That's bloody disgusting.

    the National Security Agency refused to grant Justice Department lawyers security clearance
    One must question the story-logic of their not being a single Justice Department lawyer to speak of who could be granted the required security clearance.

  4. xinit says:

    Isn't fighting oppresive government one of the things that caused that whole USA thing to spring up? The current US government would appear to be ever so much worse than the English one that was fought against in the Revolution, no?

  5. I just called T-Mobile's customer service, they have been briefed on this story, and say they did not provide info, and will only provide info with a valid warrant or subpoena.

    Every other cell phone company is owned by a company that rolled over, with the possible exception of Sprint/Nextel, correct?

    Yet another reason I'm glad I avoid baby bells.

  6. merovingian says:

    Surely, all of this Constitution nonsense is an example of pre-9/11 thinking.

    The Founding Fathers could not have imagined the concept of people with bombs.

  7. 40hex says:

    "The government has abruptly ended an inquiry into the warrantless eavesdropping program because the National Security Agency refused to grant Justice Department lawyers security clearance"

    Lame beyond words. Declaring themselves above the law. They've used that dodge several times lately - avoided answering for their misdeeds by citing national security. <lj user="telecart"> also raised the good point that they're talking about the Justice Department... surely they can find *someone* who can be trusted, there of all places?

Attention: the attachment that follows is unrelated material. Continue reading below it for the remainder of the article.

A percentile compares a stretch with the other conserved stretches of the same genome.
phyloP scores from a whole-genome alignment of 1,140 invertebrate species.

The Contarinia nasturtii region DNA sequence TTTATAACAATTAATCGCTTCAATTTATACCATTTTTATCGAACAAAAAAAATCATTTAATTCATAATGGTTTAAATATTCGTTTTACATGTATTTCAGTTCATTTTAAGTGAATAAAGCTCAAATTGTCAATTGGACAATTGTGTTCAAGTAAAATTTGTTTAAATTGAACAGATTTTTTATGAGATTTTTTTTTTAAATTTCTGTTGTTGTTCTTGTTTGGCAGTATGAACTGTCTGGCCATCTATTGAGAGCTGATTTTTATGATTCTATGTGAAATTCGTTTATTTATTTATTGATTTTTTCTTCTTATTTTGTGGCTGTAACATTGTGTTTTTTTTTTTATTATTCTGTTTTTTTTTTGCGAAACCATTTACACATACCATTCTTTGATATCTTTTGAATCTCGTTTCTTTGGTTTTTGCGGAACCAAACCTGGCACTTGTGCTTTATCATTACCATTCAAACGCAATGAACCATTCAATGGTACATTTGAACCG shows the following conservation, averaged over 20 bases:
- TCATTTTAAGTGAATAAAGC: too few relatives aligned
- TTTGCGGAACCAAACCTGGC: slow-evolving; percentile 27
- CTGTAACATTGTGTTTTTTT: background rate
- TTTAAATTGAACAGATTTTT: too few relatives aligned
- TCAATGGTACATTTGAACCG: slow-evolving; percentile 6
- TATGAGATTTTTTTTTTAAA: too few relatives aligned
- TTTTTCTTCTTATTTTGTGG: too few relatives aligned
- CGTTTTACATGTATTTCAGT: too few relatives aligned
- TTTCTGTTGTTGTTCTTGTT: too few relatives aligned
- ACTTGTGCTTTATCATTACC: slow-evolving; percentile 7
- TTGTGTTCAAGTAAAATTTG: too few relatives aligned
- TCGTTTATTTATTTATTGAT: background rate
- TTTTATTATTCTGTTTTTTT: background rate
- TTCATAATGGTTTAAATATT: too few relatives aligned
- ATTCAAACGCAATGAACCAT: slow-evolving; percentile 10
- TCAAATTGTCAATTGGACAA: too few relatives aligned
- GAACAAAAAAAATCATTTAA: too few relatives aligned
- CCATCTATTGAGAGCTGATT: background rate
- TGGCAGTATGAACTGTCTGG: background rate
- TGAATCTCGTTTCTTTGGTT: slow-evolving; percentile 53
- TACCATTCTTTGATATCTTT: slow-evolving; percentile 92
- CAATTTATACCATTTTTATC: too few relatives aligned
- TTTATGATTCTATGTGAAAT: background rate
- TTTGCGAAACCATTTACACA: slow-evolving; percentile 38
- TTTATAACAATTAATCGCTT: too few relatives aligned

Verily, the U.S.A. is doomed. So's Australia given that we slavishly follow your every example :(

  8. 1eyedkunt says:

    kinda coming at the dooomed theme from a different angle, but you wanna get *really* scared? listen to this:

    gah! christians are scary!

    • chrisbert says:

      If you want to *REALLY* get scared about this subject, Google "dominionism." Roy Edroso is corrent when he says, "On the right, batshit-crazy is the new polyester."

      I've been thinking, there's something called the Thomas Jefferson Bible. Thomas Jefferson made his own version of the Bible, simply using the words from the King James Version that were directly attributed to Jesus. He thought the words directly attributable to Jesus contained some of the best philosophy in the world. This brings me to the point I'm trying to make.

      I've been thinking of writing a bit of a socio/political commentary/satire peice that I'm tenatively calling "The Pharocees' Bible". Basically, my goal who be to come up with a version of the Bible you would expect people like Fred Phelps, Pat Robertson, Neocons, and funny-mentalists to follow.

      Maybe also parody the "Life Application Bible" by calling it the "Applied-To-Life Pharocee's Bible", and having "intepreation" and "insights" into what those passages "teach."

      Maybe someone here can put me in touch with Al Franken? Or maybe Salman Rushdie? ;-)

      • moof1138 says:

        You might want to consider calling it "The Pharisee's Bible" instead.

        • chrisbert says:

          Well, I figure that if I write a book, it will probably be with something that has spell check. Yes, I realize you can spell check comments, I just didn't check the box that time.

  9. smokedamage says:

    so when does everyone say "No more. This stops now." Surely, that point has to be coming right? I'm going to be really disappointed if nothing happens before the end of his term. Really disappointed.